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install with bioconda

Current version: 2.1.7 (May 2024). See the here


-- Read our article in Applications in Plant Sciences (Open Access)

HybPiper version 1.x by Matt Johnson and Norm Wickett, Chicago Botanic Garden

If you would like to use HybPiper version 1.3, please download the Final HybPiper 1.3 Version release. The legacy wiki for version 1.3 can be found here.

HybPiper version 2.0 by Matt Johnson (Texas Tech University) and Chris Jackson (Royal Botanic Gardens Victoria, Melbourne)


(logo by Elliot Gardner)


HybPiper was designed for targeted sequence capture, in which DNA sequencing libraries are enriched for gene regions of interest, especially for phylogenetics. HybPiper is a suite of Python scripts/modules that wrap and connect bioinformatics tools in order to extract target sequences from high-throughput DNA sequencing reads.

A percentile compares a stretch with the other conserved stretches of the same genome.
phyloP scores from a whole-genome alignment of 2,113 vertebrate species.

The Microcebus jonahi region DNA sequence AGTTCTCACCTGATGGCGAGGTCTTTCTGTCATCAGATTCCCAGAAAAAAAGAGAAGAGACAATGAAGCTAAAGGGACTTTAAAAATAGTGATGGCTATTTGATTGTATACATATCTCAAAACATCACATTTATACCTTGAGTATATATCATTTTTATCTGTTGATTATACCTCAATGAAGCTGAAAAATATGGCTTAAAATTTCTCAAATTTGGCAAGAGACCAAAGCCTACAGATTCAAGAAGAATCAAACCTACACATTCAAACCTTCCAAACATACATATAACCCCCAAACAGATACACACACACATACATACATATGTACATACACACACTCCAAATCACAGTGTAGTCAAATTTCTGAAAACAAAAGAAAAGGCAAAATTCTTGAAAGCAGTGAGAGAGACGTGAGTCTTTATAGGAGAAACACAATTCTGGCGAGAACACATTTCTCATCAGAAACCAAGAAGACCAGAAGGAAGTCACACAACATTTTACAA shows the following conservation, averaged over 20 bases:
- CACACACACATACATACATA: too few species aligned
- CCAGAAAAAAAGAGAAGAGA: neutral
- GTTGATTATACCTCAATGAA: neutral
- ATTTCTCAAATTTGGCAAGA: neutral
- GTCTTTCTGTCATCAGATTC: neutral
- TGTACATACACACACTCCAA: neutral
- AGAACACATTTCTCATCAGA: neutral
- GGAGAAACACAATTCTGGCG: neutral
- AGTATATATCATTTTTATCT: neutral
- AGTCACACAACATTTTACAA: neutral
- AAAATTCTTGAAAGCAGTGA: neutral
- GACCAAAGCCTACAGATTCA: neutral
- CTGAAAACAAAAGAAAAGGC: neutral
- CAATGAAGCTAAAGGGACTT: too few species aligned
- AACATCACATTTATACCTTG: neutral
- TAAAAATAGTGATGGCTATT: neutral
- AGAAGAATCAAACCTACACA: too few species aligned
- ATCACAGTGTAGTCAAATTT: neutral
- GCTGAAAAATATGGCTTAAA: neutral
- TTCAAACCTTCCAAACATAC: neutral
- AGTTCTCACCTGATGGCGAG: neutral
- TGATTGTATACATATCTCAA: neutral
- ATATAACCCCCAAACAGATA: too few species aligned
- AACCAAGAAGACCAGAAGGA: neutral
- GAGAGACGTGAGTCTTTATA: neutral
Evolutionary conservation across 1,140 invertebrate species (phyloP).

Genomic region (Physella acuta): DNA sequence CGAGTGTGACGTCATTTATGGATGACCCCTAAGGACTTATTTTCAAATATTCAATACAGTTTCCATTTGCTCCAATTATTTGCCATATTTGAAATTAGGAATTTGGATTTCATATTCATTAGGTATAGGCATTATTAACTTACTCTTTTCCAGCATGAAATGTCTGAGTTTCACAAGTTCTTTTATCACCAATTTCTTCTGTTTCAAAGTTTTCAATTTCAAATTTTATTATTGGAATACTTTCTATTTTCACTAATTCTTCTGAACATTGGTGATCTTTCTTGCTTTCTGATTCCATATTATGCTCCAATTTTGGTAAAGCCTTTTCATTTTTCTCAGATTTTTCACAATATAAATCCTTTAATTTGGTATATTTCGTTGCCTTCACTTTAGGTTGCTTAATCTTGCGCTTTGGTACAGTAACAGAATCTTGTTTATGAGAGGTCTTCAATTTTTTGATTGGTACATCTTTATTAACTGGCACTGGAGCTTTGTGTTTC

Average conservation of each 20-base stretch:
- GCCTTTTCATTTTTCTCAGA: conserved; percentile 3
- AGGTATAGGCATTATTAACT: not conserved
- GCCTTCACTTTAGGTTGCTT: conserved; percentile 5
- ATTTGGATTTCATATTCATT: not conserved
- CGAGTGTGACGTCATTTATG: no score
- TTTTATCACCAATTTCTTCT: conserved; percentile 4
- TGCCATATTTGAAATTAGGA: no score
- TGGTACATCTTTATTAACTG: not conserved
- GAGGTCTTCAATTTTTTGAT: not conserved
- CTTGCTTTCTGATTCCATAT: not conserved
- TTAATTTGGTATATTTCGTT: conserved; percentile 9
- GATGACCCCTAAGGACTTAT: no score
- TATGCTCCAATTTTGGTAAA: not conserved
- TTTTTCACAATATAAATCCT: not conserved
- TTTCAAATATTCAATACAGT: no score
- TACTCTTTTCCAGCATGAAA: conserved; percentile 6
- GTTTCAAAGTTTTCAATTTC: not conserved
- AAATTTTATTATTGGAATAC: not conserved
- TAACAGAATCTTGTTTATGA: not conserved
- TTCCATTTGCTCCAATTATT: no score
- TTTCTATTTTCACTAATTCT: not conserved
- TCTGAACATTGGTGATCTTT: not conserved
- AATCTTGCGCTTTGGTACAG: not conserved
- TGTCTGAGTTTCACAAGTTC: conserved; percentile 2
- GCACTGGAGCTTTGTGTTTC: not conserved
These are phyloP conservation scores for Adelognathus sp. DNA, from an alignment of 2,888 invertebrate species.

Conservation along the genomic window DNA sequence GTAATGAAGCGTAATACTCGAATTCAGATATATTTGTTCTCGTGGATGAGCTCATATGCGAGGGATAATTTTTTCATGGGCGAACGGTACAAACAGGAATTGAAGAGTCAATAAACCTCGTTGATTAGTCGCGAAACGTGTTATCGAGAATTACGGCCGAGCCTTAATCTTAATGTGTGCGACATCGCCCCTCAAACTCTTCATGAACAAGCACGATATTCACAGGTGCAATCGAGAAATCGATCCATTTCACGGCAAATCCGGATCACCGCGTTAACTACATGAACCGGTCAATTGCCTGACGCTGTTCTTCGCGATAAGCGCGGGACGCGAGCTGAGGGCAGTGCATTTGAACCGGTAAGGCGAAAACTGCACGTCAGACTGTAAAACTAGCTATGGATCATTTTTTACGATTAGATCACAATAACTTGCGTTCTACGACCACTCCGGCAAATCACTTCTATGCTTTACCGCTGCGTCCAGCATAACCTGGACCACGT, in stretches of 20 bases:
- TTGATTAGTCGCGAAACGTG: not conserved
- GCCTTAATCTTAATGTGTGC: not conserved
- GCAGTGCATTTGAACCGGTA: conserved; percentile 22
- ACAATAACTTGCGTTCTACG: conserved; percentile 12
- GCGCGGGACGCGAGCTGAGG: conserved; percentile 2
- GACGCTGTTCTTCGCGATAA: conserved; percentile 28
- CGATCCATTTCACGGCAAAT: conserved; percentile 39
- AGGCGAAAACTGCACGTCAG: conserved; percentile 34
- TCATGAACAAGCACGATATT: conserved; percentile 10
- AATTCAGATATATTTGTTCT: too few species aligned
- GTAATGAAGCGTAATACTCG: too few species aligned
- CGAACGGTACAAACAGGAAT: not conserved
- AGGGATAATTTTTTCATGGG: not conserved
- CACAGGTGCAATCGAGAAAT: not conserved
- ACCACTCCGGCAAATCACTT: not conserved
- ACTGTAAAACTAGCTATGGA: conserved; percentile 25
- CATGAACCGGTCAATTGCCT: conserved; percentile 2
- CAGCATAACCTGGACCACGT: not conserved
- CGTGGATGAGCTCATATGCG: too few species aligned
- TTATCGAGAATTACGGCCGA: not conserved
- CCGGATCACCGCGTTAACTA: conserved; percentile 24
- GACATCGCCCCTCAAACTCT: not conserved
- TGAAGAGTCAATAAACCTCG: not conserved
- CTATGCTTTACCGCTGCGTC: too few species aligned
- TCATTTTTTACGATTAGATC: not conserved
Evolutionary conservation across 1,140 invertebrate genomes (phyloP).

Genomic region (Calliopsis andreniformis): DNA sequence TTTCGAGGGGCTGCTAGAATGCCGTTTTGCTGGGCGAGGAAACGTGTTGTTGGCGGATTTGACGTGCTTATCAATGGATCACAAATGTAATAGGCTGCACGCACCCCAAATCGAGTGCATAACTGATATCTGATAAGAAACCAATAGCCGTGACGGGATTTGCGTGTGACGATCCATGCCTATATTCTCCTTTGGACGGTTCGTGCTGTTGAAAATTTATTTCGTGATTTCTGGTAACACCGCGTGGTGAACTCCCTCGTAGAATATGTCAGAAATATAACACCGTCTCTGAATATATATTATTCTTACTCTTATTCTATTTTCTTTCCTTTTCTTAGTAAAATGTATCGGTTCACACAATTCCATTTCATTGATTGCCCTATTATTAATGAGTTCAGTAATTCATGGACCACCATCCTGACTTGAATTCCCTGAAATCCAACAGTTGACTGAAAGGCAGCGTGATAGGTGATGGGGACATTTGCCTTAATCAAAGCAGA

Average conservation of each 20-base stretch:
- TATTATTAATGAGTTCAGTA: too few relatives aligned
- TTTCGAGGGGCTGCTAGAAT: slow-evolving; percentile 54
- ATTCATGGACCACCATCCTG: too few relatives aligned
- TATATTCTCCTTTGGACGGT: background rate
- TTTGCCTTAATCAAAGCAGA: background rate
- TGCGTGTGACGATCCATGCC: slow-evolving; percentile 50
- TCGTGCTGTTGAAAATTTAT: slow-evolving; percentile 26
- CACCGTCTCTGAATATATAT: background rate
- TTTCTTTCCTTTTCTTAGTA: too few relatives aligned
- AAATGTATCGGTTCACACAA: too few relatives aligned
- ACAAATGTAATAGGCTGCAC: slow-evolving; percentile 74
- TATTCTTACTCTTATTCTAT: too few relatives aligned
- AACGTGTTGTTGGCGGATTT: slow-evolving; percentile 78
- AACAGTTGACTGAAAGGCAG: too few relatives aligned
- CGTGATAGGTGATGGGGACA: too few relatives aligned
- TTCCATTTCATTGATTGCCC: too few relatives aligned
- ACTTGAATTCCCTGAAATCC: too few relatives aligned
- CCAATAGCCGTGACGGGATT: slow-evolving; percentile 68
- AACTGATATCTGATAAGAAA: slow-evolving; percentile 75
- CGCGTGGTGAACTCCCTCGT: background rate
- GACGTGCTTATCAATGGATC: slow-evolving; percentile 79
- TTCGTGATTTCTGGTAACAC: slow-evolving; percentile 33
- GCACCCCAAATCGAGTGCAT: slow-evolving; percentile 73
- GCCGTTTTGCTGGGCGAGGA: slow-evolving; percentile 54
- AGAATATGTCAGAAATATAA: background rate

Targeted bait capture is a technique for sequencing many loci simultaneously based on bait sequences. The HybPiper pipeline starts with high-throughput sequencing reads (for example from Illumina MiSeq), and assigns them to target genes using BLASTx/DIAMOND or BWA. The reads are distributed to separate directories, where they are assembled separately using SPAdes. The main output is a FASTA file of the (in frame) CDS portion of the sample for each target region, and a separate file with the translated protein sequence.

HybPiper also includes commands to extract the intronic regions flanking each exon, and investigate putative paralogs. For more information, please see our wiki.